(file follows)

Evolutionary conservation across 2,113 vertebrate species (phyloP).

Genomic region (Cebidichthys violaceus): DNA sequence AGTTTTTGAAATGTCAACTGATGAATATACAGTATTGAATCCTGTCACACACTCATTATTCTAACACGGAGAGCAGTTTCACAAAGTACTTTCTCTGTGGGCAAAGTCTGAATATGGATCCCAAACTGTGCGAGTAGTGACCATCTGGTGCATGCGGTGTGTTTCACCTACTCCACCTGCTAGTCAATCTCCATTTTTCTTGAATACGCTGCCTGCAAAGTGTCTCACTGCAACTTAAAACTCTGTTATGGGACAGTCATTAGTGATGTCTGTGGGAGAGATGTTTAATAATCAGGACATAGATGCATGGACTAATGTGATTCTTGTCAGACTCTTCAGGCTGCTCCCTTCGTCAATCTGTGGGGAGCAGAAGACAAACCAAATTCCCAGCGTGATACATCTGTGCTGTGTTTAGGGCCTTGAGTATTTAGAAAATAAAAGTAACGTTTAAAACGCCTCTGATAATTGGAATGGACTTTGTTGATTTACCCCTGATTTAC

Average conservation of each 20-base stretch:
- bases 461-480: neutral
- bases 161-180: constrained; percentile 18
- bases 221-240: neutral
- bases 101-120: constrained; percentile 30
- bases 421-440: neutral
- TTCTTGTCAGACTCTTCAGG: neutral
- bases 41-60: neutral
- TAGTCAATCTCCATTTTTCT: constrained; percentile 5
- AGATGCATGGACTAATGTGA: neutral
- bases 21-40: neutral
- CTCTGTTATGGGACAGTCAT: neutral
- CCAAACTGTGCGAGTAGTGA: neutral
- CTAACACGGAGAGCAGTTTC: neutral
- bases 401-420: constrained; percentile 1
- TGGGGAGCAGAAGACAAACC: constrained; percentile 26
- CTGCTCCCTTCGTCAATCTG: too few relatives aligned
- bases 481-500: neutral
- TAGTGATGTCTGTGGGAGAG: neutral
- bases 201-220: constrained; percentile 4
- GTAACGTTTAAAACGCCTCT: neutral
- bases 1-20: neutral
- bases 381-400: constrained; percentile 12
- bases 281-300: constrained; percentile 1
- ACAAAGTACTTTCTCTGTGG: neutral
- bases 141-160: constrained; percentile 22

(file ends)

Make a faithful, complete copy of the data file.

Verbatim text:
Evolutionary conservation across 2,113 vertebrate species (phyloP).

Genomic region (Cebidichthys violaceus): DNA sequence AGTTTTTGAAATGTCAACTGATGAATATACAGTATTGAATCCTGTCACACACTCATTATTCTAACACGGAGAGCAGTTTCACAAAGTACTTTCTCTGTGGGCAAAGTCTGAATATGGATCCCAAACTGTGCGAGTAGTGACCATCTGGTGCATGCGGTGTGTTTCACCTACTCCACCTGCTAGTCAATCTCCATTTTTCTTGAATACGCTGCCTGCAAAGTGTCTCACTGCAACTTAAAACTCTGTTATGGGACAGTCATTAGTGATGTCTGTGGGAGAGATGTTTAATAATCAGGACATAGATGCATGGACTAATGTGATTCTTGTCAGACTCTTCAGGCTGCTCCCTTCGTCAATCTGTGGGGAGCAGAAGACAAACCAAATTCCCAGCGTGATACATCTGTGCTGTGTTTAGGGCCTTGAGTATTTAGAAAATAAAAGTAACGTTTAAAACGCCTCTGATAATTGGAATGGACTTTGTTGATTTACCCCTGATTTAC

Average conservation of each 20-base stretch:
- bases 461-480: neutral
- bases 161-180: constrained; percentile 18
- bases 221-240: neutral
- bases 101-120: constrained; percentile 30
- bases 421-440: neutral
- TTCTTGTCAGACTCTTCAGG: neutral
- bases 41-60: neutral
- TAGTCAATCTCCATTTTTCT: constrained; percentile 5
- AGATGCATGGACTAATGTGA: neutral
- bases 21-40: neutral
- CTCTGTTATGGGACAGTCAT: neutral
- CCAAACTGTGCGAGTAGTGA: neutral
- CTAACACGGAGAGCAGTTTC: neutral
- bases 401-420: constrained; percentile 1
- TGGGGAGCAGAAGACAAACC: constrained; percentile 26
- CTGCTCCCTTCGTCAATCTG: too few relatives aligned
- bases 481-500: neutral
- TAGTGATGTCTGTGGGAGAG: neutral
- bases 201-220: constrained; percentile 4
- GTAACGTTTAAAACGCCTCT: neutral
- bases 1-20: neutral
- bases 381-400: constrained; percentile 12
- bases 281-300: constrained; percentile 1
- ACAAAGTACTTTCTCTGTGG: neutral
- bases 141-160: constrained; percentile 22